• A red fox, small carnivore (Vulpes vulpes), related to dogs and wolves, with red or silver fur and a bushy tail.
  • Any of numerous species of small wild canids resembling the red fox. In the taxonomy they form the tribe Vulpini within the family Canidae, consisting of nine genera (see the Wikipedia article on the fox).
  • The fur of a fox.
  • A fox terrier.
  • The gemmeous dragonet, a fish, Callionymus lyra (species), so called from its yellow color.
  • A cunning person.
  • A physically attractive man or woman.
  • A person with reddish brown hair, usually a woman.
  • A small strand of rope made by twisting several rope-yarns together. Used for seizings, mats, sennits, and gaskets.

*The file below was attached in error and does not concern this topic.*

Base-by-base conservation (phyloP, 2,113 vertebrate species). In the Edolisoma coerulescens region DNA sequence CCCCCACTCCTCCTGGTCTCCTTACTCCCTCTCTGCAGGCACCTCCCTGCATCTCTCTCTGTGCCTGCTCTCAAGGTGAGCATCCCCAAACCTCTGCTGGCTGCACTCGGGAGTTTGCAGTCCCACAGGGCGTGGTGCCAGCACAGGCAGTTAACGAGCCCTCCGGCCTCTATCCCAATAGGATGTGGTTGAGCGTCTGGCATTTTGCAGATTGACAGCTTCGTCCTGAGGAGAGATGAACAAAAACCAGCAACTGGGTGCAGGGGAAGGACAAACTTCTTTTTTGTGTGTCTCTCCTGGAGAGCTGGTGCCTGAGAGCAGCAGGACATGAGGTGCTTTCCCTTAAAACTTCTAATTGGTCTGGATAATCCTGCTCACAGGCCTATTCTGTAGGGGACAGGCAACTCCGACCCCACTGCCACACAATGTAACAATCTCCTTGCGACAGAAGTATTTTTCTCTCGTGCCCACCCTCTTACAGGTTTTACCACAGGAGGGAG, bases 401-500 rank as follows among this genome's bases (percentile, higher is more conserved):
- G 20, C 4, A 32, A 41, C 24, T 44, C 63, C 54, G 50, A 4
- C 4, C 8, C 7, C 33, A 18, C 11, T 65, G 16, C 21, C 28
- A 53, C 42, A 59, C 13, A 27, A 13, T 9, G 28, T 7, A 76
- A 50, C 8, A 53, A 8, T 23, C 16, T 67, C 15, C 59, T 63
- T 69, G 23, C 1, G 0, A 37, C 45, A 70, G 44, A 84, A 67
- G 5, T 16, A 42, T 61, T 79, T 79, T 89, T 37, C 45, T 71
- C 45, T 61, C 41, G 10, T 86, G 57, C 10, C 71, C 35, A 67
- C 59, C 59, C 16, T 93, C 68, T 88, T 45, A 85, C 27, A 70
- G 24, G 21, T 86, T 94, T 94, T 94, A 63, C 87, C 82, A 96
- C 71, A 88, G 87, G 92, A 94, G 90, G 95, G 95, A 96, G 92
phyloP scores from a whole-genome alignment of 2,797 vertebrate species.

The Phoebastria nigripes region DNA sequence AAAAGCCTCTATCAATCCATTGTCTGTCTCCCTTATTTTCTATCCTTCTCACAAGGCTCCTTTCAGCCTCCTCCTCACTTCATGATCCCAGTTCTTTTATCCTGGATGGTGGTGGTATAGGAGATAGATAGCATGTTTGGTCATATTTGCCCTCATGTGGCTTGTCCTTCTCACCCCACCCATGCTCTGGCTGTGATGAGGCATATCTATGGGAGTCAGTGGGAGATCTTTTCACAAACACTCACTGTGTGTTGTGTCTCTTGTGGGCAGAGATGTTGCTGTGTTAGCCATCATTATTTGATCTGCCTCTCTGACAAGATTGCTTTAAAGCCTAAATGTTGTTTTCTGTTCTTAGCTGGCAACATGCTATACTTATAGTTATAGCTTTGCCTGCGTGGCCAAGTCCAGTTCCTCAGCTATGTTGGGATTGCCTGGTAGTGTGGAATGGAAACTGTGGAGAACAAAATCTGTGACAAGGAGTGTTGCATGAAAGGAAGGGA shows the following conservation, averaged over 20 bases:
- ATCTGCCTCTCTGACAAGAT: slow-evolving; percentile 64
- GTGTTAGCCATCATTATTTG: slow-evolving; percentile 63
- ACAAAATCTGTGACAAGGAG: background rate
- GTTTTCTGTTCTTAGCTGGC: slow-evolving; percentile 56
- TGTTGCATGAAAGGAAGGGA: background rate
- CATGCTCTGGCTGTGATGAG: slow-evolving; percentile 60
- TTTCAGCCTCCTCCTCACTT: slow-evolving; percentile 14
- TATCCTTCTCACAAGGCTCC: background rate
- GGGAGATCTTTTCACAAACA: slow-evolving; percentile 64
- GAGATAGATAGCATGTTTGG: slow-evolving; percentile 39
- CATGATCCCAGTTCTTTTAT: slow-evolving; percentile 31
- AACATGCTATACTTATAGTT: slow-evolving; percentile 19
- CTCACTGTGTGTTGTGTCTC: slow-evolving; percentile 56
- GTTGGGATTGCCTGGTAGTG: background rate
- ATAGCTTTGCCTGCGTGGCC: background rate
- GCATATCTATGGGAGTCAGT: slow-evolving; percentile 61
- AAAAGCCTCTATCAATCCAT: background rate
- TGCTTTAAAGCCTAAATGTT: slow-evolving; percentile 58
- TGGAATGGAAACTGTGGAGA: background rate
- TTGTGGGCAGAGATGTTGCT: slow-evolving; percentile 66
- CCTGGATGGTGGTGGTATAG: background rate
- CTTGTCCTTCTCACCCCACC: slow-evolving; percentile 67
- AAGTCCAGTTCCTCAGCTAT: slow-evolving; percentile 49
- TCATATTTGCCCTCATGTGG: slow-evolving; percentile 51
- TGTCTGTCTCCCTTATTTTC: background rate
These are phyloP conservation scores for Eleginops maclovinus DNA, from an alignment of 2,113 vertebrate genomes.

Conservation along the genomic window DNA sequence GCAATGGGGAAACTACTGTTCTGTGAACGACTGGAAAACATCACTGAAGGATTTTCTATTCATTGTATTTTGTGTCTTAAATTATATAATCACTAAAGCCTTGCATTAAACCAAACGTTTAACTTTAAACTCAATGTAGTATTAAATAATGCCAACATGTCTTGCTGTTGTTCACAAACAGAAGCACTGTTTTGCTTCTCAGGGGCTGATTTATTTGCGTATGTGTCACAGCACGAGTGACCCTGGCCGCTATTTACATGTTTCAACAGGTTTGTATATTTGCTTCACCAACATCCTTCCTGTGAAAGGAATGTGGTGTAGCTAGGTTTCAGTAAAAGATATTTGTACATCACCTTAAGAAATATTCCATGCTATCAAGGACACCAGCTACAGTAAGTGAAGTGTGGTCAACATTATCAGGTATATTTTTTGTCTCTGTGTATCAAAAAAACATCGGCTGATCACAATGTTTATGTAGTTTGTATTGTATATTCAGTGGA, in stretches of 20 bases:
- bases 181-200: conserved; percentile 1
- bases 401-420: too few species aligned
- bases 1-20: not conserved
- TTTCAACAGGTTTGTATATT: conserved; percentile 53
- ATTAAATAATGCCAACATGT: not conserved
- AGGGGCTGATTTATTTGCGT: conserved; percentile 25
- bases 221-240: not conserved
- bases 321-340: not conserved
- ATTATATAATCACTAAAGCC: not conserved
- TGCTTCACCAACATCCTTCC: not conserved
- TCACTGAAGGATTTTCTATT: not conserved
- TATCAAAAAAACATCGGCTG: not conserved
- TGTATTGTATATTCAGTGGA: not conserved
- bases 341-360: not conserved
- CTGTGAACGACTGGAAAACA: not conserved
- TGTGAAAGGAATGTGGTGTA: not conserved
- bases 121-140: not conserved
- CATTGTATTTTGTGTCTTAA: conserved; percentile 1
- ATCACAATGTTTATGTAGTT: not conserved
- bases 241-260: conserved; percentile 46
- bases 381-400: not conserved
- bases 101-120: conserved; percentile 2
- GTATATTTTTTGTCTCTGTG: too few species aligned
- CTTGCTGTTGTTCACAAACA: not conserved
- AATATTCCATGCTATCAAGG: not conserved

• A wedge driven into the split end of a bolt to tighten it.
  • A hidden radio transmitter, finding which is the goal of radiosport.
  • The fourteenth Lenormand card.
  • A sword; so called from the stamp of a fox on the blade, or perhaps of a wolf taken for a fox.



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  • From Middle English fox, from Old English fox ("fox"), from Proto-West Germanic *fuhs, from Proto-Germanic *fuhsaz ("fox"), from Proto-Indo-European *púḱsos ("the tailed one"), possibly from *puḱ-.
  • Cognate with Scots fox ("fox"), West Frisian foks ("fox"), Fering-Öömrang North Frisian foos and Sölring and Heligoland fos, Dutch vos ("fox"), Low German vos ("fox"), German Fuchs ("fox"), Icelandic fóa ("fox"), Tocharian B päkā ("tail, chowrie"), Russian пух ("down, fluff"), Sanskrit पुच्छ (whence Torwali پوش ("fox"), Hindi पूंछ).

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